Conclusions: In our model, OXWR lowered urinary oxalate by luminal oxalate degradation in concert with promotion of enteric oxalate elimination. Trials of O. formigenes colonization and low-fat diet are warranted in calcium oxalate stone formers with gastric bypass and resistant hyperoxaluria.
View Article and Find Full Text PDF

Download full-text PDF

Source
http://dx.doi.org/10.1016/j.soard.2017.03.014DOI Listing
http://www.ncbi.nlm.nih.gov/pmc/articles/PMC5535072PMC
July 2017

Evaluating Region of Interest Measurement Strategies to Characterize Upper Urinary Tract Stones on Computerized Tomography.

J Urol 2017 03 27;197(3 Pt 1):715-722. Epub 2016 Oct 27.

Department of Urology, University of Florida College of Medicine (VMN), Gainesville, Florida. Electronic address:

Purpose: Computerized tomography imaging is regularly used to assess stone HU values as a surrogate for stone composition and fragility. Techniques for measuring HU values are unstandardized, leading to high variability. We investigated several region of interest measurement strategies to quantify this variability.

Materials And Methods: Patients from an institutional database who underwent preoperative computerized tomography, surgical stone extraction and stone composition analysis were identified. HU measurements were made of each patient stone using transverse/coronal slices in the abdominal/bone windows with 4 region of interest techniques, including 1) the maximum diameter region of interest, 2) the maximum diameter region of interest at all stone inclusive slices, 3) 2 equal-sized, nonoverlapping circular regions of interest and 4) 3 to 5 smaller nonoverlapping regions of interest randomly placed on the stone. Stones that were 80% or greater pure by composition were separately analyzed.

Results: A total of 172 patients were included in study. Mean ± SD stone size was 19.3 ± 15.6 mm. On subtype analysis 51 stones were calcium oxalate monohydrate, 9 were calcium oxalate dihydrate, 7 were calcium phosphate hydroxyapatite/brushite and 16 were uric acid. Mean HU values in the abdominal window for all stones identified by region of interest techniques 1 to 4 were 457 ± 253, 351 ± 210, 581 ± 363 and 587 ± 329, respectively. The distribution of means significantly differed across region of interest techniques, planes and windows when considering all stones together (p <0.0001), stones with greater than 80% calcium oxalate dihydrate (p = 0.0113) and greater than 80% calcium oxalate monohydrate (p <0.0001), and uric acid stones (p <0.0001).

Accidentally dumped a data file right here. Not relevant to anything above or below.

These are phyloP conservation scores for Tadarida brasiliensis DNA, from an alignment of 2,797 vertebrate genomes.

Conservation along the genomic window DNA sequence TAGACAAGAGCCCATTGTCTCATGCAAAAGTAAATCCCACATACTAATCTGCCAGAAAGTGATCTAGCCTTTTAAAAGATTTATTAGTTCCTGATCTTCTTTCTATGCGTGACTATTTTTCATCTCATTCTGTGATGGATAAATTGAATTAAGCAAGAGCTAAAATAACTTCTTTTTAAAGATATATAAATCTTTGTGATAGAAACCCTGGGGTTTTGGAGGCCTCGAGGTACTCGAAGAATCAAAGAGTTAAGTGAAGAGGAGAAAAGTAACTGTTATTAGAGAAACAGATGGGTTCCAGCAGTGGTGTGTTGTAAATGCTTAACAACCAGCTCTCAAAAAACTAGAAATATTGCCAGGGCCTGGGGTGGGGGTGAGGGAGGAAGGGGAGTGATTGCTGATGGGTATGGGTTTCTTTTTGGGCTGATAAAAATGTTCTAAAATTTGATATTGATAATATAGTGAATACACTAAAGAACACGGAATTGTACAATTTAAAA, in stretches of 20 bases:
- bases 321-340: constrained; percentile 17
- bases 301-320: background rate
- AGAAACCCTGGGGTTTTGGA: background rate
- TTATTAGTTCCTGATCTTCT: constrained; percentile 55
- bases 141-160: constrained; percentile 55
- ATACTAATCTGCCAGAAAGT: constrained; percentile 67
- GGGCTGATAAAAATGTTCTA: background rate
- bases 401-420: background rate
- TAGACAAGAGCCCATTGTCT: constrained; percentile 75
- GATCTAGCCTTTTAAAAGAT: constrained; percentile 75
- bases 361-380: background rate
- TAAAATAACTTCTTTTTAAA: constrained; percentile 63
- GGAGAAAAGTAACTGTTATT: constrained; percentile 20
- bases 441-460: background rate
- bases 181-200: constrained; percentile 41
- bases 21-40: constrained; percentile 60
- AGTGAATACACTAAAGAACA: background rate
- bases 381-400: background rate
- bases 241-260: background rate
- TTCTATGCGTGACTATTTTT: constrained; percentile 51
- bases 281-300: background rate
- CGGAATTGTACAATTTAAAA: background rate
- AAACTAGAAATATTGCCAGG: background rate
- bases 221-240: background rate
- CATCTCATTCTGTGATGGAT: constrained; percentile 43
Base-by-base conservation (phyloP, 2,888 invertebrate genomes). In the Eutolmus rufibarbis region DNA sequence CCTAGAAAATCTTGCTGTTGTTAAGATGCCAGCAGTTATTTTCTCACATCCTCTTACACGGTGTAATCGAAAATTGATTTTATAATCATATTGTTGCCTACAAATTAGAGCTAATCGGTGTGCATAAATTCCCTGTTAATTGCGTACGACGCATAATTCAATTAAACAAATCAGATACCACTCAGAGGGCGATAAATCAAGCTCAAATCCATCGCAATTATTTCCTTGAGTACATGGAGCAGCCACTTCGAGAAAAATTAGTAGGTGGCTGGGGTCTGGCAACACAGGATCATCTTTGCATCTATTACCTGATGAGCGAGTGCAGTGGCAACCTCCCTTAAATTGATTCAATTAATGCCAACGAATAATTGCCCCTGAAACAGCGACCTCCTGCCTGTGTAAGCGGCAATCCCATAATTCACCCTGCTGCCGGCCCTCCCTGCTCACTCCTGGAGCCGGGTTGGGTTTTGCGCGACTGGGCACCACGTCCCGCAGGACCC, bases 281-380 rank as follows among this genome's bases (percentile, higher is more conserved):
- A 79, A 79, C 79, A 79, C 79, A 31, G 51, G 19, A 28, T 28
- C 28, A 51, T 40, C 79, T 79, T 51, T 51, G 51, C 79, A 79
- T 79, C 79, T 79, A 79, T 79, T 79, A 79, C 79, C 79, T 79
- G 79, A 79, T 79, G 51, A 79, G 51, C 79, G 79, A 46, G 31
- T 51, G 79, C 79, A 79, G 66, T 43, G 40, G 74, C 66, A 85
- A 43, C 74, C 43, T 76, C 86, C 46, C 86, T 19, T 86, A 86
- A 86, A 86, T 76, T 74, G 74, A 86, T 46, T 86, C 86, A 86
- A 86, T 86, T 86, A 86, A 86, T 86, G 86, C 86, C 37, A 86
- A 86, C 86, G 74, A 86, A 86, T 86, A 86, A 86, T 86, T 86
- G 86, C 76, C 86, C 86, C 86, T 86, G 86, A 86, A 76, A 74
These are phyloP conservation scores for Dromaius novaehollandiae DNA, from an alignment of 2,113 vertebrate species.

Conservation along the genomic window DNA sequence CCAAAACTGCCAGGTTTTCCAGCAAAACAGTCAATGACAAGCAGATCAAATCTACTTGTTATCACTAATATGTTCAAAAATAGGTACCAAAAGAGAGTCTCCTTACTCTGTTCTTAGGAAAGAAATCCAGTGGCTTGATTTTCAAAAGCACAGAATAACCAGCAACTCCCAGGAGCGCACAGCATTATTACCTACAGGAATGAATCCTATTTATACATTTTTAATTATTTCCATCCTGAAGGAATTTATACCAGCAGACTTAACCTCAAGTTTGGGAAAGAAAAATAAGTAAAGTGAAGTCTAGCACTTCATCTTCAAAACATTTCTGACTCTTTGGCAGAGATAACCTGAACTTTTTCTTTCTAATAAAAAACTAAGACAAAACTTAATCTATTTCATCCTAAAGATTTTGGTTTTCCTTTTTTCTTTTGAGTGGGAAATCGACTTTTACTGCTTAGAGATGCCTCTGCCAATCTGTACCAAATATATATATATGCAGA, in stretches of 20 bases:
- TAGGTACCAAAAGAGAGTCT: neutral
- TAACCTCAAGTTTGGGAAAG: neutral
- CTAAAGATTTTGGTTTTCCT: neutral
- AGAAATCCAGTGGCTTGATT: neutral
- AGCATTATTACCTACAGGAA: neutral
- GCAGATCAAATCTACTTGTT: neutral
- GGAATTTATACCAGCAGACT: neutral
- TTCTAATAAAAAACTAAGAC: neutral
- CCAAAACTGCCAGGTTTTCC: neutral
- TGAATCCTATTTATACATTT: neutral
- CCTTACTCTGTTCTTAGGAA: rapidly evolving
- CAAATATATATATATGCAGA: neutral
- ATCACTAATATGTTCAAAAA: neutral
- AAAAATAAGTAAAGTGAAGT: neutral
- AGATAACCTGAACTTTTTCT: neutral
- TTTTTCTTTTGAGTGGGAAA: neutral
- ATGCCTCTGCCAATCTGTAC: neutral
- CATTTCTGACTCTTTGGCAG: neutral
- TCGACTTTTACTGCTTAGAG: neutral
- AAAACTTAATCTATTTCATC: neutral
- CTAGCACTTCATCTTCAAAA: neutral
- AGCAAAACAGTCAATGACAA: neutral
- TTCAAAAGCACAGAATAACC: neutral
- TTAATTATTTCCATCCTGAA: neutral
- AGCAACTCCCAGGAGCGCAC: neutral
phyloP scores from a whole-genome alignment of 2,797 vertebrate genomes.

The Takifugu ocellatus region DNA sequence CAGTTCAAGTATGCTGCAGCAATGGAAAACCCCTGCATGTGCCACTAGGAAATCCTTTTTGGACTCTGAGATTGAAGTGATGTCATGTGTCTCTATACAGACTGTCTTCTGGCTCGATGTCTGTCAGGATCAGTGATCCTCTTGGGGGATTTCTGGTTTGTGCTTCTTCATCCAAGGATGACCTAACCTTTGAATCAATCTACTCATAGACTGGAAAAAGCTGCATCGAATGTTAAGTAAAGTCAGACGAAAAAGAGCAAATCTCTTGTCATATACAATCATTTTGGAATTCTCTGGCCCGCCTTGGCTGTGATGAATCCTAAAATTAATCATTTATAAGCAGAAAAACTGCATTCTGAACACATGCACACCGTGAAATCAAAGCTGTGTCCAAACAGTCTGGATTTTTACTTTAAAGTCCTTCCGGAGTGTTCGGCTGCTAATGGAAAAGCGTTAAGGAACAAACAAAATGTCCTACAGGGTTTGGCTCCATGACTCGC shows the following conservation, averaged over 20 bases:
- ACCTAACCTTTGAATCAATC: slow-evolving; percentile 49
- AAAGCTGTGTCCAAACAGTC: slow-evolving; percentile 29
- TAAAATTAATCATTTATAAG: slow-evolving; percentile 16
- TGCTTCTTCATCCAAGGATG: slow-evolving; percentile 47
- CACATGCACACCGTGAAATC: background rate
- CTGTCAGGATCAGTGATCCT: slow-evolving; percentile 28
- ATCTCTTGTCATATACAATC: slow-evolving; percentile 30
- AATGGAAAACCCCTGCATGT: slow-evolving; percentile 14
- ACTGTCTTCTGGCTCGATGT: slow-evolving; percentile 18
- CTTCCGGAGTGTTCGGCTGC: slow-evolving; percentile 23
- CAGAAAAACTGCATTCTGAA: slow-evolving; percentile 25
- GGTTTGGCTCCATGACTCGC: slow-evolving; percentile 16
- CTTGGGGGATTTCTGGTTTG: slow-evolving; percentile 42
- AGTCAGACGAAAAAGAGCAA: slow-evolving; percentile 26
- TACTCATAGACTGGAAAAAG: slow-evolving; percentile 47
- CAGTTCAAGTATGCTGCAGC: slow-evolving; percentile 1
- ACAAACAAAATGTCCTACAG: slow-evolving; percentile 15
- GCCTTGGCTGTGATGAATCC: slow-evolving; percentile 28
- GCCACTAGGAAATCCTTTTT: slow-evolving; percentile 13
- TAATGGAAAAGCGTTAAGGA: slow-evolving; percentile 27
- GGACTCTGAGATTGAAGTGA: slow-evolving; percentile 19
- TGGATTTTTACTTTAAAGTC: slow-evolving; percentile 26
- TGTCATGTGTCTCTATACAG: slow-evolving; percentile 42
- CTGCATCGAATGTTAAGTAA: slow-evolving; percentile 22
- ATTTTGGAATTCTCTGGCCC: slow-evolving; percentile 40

Conclusions: HU values obtained to assess stone density vary depending on window, plane and region of interest technique. We recommend that clinicians select a single region of interest measurement technique and use it consistently to minimize interinstitutional variability.
View Article and Find Full Text PDF

Download full-text PDF

Source
http://dx.doi.org/10.1016/j.juro.2016.10.066DOI Listing
March 2017

Alpha blockers for treatment of ureteric stones: systematic review and meta-analysis.

BMJ 2016 Dec 1;355:i6112. Epub 2016 Dec 1.

Minneapolis Veterans Administration Health Care System and Department of Urology, University of Minnesota, Mayo Memorial Building, 420 Delaware St SE, MMC 394, Minneapolis, MN 55455, USA.

Objective:  To investigate the efficacy and safety of alpha blockers in the treatment of patients with ureteric stones.

Design:  Systematic review and meta-analysis.

Data Sources:  Cochrane Central Register of Controlled Trials, Web of Science, Embase, LILACS, and Medline databases and scientific meeting abstracts to July 2016.